Latitude: 28° 32’ 58” N, Longitude: 84° 33’ 43” E
Mt. Manaslu lies on the border between Gorkha and Manang districts in northern Nepal and 64 km east of Annapurna. The Manaslu region encompasses the sub-tropical foothills of the Himalaya to the arid Trans-Himalayan high pastures bordering Tibet. Manaslu is derived from the Sanskrit word Manasa and translates as “Mountain of the Spirit”. Out of the fourteen eight-thousanders, twelve were conquered by expeditions from the west while only two were accounted for by Asians. Shisha Pangma (eight-thousander) which lies in China was first climbed by the Chinese while Manaslu was first summitted by a Japanese expedition.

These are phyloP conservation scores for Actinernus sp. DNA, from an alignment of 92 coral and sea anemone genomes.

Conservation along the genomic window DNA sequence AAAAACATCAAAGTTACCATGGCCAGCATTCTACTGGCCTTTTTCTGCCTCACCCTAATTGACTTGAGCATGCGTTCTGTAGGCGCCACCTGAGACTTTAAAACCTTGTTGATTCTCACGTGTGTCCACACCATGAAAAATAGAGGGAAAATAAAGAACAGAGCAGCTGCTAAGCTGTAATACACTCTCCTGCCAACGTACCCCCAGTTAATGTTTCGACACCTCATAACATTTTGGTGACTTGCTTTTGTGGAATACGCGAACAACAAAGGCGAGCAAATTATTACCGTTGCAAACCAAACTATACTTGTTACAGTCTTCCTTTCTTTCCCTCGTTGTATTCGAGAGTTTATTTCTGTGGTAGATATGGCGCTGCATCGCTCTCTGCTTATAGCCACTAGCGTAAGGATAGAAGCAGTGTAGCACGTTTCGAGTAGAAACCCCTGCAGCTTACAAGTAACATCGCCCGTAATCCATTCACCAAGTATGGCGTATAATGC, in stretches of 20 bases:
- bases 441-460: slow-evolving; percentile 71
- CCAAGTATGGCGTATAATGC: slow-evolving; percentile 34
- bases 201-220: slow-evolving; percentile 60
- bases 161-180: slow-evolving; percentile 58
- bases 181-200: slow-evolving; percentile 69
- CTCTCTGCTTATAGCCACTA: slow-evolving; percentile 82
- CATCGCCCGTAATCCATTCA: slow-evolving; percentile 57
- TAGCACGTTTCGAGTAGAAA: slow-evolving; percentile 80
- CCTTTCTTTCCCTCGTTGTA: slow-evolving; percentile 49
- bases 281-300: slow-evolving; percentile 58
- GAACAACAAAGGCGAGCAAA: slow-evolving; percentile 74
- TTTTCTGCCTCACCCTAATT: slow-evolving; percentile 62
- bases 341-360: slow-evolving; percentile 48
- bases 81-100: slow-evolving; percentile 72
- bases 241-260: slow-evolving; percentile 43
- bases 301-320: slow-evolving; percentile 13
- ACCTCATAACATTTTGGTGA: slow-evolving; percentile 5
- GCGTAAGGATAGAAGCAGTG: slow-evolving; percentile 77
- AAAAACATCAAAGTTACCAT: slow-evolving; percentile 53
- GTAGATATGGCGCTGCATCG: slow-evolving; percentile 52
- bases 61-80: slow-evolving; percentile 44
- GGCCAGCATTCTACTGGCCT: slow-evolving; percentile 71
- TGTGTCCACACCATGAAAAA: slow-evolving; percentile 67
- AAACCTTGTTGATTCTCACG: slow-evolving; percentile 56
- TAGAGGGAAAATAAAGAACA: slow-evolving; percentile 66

The famous Manaslu trekking route goes around the Manaslu massif over the pass down to Annapurna. The trekking trail follows the classic salt-trade route along the Budhi Gandaki river. The first Japanese Manaslu Reconnaissance Expedition ventured up the mountain in 1952 when the mountain was still a virgin peak. Following this, the first climbing expedition in 1953, went up the river Budi Gandaki’s course to reach the mountain. They were able to climb up to 7,750 m before turning back. The expedition that came after them in 1954 was not so fortunate. Inhabitants of Samu village which lay on their route denied them access to the mountain believing they would bring them misfortune. The mountain they said was sacred to them. As a result, the climbers were forced to turn to Ganesh Himal instead. After the Nepalese Government managed to pacify the villagers of Samu village, an advance party for the next expedition was able to make their way up towards the mountain. The third Japanese Manaslu Expedition led by veteran climber, sixty-two year old Yuko Maki arrived in Kathmandu in 1956. The team comprised Katsuro Ohara, Toshio Imanishi, Dr. Hirokichi Tatsunama, Sonosuke Chitani, Kichiro Kato, Junijiro Muraki, Kiroyoshi Otsuka, Dr. Atsushi Tokunaga, Yuichi Matsuda, Minoru Higeta and Takayoshi Yoda accompanied by Gyasten Norbu as sherpa sardar. This expedition had unique equipments, one of which was an oxygen generator which was set up in a separate tent from the climbers. From there oxygen was pumped to all the other climbers in their respective tents. But this required the dedication of the expedition doctor, who had to remain awake all night changing oxygen candles every one and a half hours. On 9th May 1956, Imanishi and Gyaltsen reached the summit of Manaslu becoming the first to do so. They could see Ganesh Himal, Annapurna, Dhaulagiri and Machhapuchhare poking through the clouds. Following them, Kato and Higeta also climbed to the top two days later. The Japanese team was the first Asian expedition to make a first ascent of an eight-thousander. The first Nepali national to climb the peak was Urkien Tshering Sherpa on 22nd April 1973. Tyangboche monastery.